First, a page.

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J Cell Biochem. 2012 Dec;113(12):3773-87. doi: 10.1002/jcb.24252.

Caveolin-1 regulates proliferation and osteogenic differentiation of human mesenchymal stem cells.

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Cartilage Biology and Orthopaedics Branch, National Institute of Arthritis and Musculoskeletal and Skin Diseases, Bethesda, MD 20892, USA.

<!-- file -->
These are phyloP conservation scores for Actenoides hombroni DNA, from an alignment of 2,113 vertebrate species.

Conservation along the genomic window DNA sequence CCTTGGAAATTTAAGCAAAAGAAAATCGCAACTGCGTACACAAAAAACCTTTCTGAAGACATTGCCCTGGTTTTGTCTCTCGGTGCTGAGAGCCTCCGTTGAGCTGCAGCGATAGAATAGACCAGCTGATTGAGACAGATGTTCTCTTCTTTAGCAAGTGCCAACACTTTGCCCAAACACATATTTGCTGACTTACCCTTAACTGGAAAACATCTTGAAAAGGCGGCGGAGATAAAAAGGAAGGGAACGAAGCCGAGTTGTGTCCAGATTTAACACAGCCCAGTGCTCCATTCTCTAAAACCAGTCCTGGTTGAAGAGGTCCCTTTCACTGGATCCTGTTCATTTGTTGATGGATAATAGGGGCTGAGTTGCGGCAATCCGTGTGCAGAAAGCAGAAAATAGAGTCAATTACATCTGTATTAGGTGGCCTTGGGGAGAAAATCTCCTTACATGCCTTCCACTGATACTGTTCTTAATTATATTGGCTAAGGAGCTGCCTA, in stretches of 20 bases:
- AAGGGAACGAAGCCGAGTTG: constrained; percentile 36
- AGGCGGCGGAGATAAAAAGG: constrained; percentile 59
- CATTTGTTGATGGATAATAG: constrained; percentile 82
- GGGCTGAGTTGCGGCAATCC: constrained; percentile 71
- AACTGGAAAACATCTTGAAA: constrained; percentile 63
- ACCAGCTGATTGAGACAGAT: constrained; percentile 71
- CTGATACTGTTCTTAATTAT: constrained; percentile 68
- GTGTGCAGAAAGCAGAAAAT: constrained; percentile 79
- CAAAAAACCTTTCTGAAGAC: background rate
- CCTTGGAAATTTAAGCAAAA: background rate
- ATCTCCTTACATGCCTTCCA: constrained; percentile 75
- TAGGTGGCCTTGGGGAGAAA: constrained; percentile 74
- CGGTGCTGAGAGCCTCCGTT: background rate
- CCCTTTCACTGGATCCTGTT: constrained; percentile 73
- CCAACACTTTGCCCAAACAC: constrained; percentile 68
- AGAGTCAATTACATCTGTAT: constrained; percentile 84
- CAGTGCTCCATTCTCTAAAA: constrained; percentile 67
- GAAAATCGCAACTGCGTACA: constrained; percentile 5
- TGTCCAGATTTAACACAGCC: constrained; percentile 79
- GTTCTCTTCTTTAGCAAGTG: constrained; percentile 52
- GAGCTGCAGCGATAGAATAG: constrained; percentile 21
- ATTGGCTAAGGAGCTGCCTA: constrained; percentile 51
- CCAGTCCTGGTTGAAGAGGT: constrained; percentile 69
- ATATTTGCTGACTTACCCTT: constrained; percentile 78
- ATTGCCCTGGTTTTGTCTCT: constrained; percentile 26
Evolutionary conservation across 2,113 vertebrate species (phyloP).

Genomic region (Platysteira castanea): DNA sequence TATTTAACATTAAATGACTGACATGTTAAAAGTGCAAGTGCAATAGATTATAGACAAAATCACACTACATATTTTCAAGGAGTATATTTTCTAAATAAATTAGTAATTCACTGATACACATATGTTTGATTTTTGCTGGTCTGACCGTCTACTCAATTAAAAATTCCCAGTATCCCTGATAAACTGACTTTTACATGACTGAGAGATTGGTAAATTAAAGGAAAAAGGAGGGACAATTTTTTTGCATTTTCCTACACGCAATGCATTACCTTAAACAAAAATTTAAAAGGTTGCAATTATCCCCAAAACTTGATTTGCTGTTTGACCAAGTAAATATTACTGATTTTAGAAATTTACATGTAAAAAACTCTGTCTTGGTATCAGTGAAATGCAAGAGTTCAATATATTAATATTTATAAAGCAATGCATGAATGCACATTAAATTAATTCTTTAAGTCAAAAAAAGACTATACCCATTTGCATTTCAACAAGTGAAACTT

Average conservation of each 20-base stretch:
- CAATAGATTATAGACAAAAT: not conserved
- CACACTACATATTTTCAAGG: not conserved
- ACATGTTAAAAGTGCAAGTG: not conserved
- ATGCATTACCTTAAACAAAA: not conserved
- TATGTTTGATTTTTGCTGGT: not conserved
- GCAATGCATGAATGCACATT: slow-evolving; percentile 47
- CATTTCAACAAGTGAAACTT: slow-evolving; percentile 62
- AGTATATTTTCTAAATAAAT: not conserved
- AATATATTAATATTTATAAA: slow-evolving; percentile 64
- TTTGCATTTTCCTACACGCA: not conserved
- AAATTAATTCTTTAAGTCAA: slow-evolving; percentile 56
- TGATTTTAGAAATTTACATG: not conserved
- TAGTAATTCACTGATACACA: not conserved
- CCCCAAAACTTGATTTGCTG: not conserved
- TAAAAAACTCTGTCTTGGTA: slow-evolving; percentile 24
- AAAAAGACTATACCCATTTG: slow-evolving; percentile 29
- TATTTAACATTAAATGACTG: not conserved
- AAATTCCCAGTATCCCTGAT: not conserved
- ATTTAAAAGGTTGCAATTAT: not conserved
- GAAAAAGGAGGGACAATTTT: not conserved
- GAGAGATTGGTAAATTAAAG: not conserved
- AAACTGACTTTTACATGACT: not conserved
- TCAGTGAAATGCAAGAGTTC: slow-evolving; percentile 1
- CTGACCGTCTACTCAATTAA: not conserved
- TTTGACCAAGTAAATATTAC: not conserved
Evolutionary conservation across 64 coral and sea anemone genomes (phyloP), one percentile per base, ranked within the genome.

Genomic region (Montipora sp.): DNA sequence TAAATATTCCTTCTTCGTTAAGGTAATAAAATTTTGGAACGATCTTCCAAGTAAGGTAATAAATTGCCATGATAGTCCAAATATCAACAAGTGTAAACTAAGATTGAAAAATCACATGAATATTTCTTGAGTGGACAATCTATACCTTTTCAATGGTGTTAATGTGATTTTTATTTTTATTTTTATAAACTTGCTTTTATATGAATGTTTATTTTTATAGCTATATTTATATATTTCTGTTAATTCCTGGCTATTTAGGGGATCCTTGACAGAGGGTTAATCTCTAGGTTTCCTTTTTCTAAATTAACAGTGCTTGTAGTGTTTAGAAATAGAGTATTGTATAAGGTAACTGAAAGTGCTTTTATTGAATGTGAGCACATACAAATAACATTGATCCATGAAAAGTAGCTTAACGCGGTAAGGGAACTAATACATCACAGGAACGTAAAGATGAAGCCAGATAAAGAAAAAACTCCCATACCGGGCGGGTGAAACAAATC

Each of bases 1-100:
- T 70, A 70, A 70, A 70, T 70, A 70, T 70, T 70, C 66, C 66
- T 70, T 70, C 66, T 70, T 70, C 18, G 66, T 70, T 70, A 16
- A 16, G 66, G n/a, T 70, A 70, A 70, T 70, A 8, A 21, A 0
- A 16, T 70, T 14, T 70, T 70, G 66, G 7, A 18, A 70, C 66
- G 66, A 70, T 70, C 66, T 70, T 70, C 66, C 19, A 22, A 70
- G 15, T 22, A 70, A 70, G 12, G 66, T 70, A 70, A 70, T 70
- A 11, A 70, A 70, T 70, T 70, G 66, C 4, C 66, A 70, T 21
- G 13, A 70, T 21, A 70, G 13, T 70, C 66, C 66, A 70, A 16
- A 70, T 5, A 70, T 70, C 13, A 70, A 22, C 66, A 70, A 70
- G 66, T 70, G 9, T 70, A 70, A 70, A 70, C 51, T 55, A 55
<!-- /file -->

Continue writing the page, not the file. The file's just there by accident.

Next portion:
Caveolin-1 is a scaffolding protein of cholesterol-rich caveolae lipid rafts in the plasma membrane. In addition to regulating cholesterol transport, caveolin-1 has the ability to bind a diverse array of cell signaling molecules and regulate cell signal transduction in caveolae. Currently, there is little known about the role of caveolin-1 in stem cells. It has been reported that the caveolin-1 null mouse has an expanded population of cells expressing stem cell markers in the gut, mammary gland, and brain, suggestive of a role for caveolin-1 in stem cell regulation. The caveolin-1 null mouse also has increased bone mass and an increased bone formation rate, and its bone marrow-derived mesenchymal stem cells (MSCs) have enhanced osteogenic potential. However, the role of caveolin-1 in human MSC osteogenic differentiation remains unexplored. In this study, we have characterized the expression of caveolin-1 in human bone marrow derived MSCs. We show that caveolin-1 protein is enriched in density gradient-fractionated MSC plasma membrane, consisting of ~100 nm diameter membrane-bound vesicles, and is distributed in a punctate pattern by immunofluoresence localization. Expression of caveolin-1 increases in MSCs induced to undergo osteogenic differentiation, and siRNA-mediated knockdown of caveolin-1 expression enhances MSC proliferation and osteogenic differentiation. Taken together, these findings suggest that caveolin-1 normally acts to regulate the differentiation and renewal of MSCs, and increased caveolin-1 expression during MSC osteogenesis likely acts as a negative feedback to stabilize the cell phenotype.

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